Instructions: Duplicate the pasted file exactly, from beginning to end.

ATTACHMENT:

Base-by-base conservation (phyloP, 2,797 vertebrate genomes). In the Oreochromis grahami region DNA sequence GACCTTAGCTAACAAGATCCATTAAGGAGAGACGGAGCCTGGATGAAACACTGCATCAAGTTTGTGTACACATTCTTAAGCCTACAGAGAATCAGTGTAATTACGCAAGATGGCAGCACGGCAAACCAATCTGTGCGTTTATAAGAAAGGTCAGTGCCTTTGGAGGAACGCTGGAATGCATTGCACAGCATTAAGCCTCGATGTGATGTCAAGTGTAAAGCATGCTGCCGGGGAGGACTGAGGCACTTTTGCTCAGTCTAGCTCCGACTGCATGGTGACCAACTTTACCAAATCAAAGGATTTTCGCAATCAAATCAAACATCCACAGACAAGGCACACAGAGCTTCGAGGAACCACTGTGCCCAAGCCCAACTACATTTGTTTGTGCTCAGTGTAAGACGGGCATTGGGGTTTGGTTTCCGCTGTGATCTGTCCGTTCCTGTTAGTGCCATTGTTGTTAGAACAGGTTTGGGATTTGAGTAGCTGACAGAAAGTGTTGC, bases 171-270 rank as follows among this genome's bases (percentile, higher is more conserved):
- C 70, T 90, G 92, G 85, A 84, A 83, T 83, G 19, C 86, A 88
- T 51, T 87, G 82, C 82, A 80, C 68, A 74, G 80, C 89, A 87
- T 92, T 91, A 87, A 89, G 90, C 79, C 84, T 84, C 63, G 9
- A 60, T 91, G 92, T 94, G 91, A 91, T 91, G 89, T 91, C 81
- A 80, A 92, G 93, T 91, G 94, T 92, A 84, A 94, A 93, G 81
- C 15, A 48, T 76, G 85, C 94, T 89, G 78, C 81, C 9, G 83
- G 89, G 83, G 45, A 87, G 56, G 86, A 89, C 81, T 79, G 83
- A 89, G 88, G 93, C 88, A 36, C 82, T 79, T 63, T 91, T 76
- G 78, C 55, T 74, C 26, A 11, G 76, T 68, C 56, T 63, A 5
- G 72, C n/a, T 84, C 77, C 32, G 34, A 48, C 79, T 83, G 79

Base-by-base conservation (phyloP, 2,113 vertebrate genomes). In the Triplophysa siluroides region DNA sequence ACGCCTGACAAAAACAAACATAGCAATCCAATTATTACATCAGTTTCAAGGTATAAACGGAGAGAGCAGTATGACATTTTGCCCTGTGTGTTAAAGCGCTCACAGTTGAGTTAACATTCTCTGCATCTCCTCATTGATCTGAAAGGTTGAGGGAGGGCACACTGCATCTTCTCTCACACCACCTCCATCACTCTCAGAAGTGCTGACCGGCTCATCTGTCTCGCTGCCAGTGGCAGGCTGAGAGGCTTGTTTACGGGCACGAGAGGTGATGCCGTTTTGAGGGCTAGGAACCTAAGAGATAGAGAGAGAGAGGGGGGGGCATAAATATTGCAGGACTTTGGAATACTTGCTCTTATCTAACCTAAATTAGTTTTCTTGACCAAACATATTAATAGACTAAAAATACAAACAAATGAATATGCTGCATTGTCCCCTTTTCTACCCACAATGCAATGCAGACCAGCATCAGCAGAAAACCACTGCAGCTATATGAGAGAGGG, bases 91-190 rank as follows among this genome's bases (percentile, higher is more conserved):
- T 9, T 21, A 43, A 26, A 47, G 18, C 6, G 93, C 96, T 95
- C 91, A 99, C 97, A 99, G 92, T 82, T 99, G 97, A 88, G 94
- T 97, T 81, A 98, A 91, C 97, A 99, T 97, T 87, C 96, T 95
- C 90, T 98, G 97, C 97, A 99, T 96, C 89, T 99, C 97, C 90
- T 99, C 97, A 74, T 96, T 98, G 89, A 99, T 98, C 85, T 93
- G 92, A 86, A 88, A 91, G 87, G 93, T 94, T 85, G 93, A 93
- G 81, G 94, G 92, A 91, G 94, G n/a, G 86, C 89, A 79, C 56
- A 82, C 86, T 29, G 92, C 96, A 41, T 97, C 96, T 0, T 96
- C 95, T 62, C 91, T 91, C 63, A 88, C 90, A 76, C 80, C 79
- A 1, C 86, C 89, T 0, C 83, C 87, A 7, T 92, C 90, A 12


Base-by-base conservation (phyloP, 2,797 vertebrate genomes). In the Oreochromis grahami region DNA sequence GACCTTAGCTAACAAGATCCATTAAGGAGAGACGGAGCCTGGATGAAACACTGCATCAAGTTTGTGTACACATTCTTAAGCCTACAGAGAATCAGTGTAATTACGCAAGATGGCAGCACGGCAAACCAATCTGTGCGTTTATAAGAAAGGTCAGTGCCTTTGGAGGAACGCTGGAATGCATTGCACAGCATTAAGCCTCGATGTGATGTCAAGTGTAAAGCATGCTGCCGGGGAGGACTGAGGCACTTTTGCTCAGTCTAGCTCCGACTGCATGGTGACCAACTTTACCAAATCAAAGGATTTTCGCAATCAAATCAAACATCCACAGACAAGGCACACAGAGCTTCGAGGAACCACTGTGCCCAAGCCCAACTACATTTGTTTGTGCTCAGTGTAAGACGGGCATTGGGGTTTGGTTTCCGCTGTGATCTGTCCGTTCCTGTTAGTGCCATTGTTGTTAGAACAGGTTTGGGATTTGAGTAGCTGACAGAAAGTGTTGC, bases 171-270 rank as follows among this genome's bases (percentile, higher is more conserved):
- C 70, T 90, G 92, G 85, A 84, A 83, T 83, G 19, C 86, A 88
- T 51, T 87, G 82, C 82, A 80, C 68, A 74, G 80, C 89, A 87
- T 92, T 91, A 87, A 89, G 90, C 79, C 84, T 84, C 63, G 9
- A 60, T 91, G 92, T 94, G 91, A 91, T 91, G 89, T 91, C 81
- A 80, A 92, G 93, T 91, G 94, T 92, A 84, A 94, A 93, G 81
- C 15, A 48, T 76, G 85, C 94, T 89, G 78, C 81, C 9, G 83
- G 89, G 83, G 45, A 87, G 56, G 86, A 89, C 81, T 79, G 83
- A 89, G 88, G 93, C 88, A 36, C 82, T 79, T 63, T 91, T 76
- G 78, C 55, T 74, C 26, A 11, G 76, T 68, C 56, T 63, A 5
- G 72, C n/a, T 84, C 77, C 32, G 34, A 48, C 79, T 83, G 79

Base-by-base conservation (phyloP, 2,113 vertebrate genomes). In the Triplophysa siluroides region DNA sequence ACGCCTGACAAAAACAAACATAGCAATCCAATTATTACATCAGTTTCAAGGTATAAACGGAGAGAGCAGTATGACATTTTGCCCTGTGTGTTAAAGCGCTCACAGTTGAGTTAACATTCTCTGCATCTCCTCATTGATCTGAAAGGTTGAGGGAGGGCACACTGCATCTTCTCTCACACCACCTCCATCACTCTCAGAAGTGCTGACCGGCTCATCTGTCTCGCTGCCAGTGGCAGGCTGAGAGGCTTGTTTACGGGCACGAGAGGTGATGCCGTTTTGAGGGCTAGGAACCTAAGAGATAGAGAGAGAGAGGGGGGGGCATAAATATTGCAGGACTTTGGAATACTTGCTCTTATCTAACCTAAATTAGTTTTCTTGACCAAACATATTAATAGACTAAAAATACAAACAAATGAATATGCTGCATTGTCCCCTTTTCTACCCACAATGCAATGCAGACCAGCATCAGCAGAAAACCACTGCAGCTATATGAGAGAGGG, bases 91-190 rank as follows among this genome's bases (percentile, higher is more conserved):
- T 9, T 21, A 43, A 26, A 47, G 18, C 6, G 93, C 96, T 95
- C 91, A 99, C 97, A 99, G 92, T 82, T 99, G 97, A 88, G 94
- T 97, T 81, A 98, A 91, C 97, A 99, T 97, T 87, C 96, T 95
- C 90, T 98, G 97, C 97, A 99, T 96, C 89, T 99, C 97, C 90
- T 99, C 97, A 74, T 96, T 98, G 89, A 99, T 98, C 85, T 93
- G 92, A 86, A 88, A 91, G 87, G 93, T 94, T 85, G 93, A 93
- G 81, G 94, G 92, A 91, G 94, G n/a, G 86, C 89, A 79, C 56
- A 82, C 86, T 29, G 92, C 96, A 41, T 97, C 96, T 0, T 96
- C 95, T 62, C 91, T 91, C 63, A 88, C 90, A 76, C 80, C 79
- A 1, C 86, C 89, T 0, C 83, C 87, A 7, T 92, C 90, A 12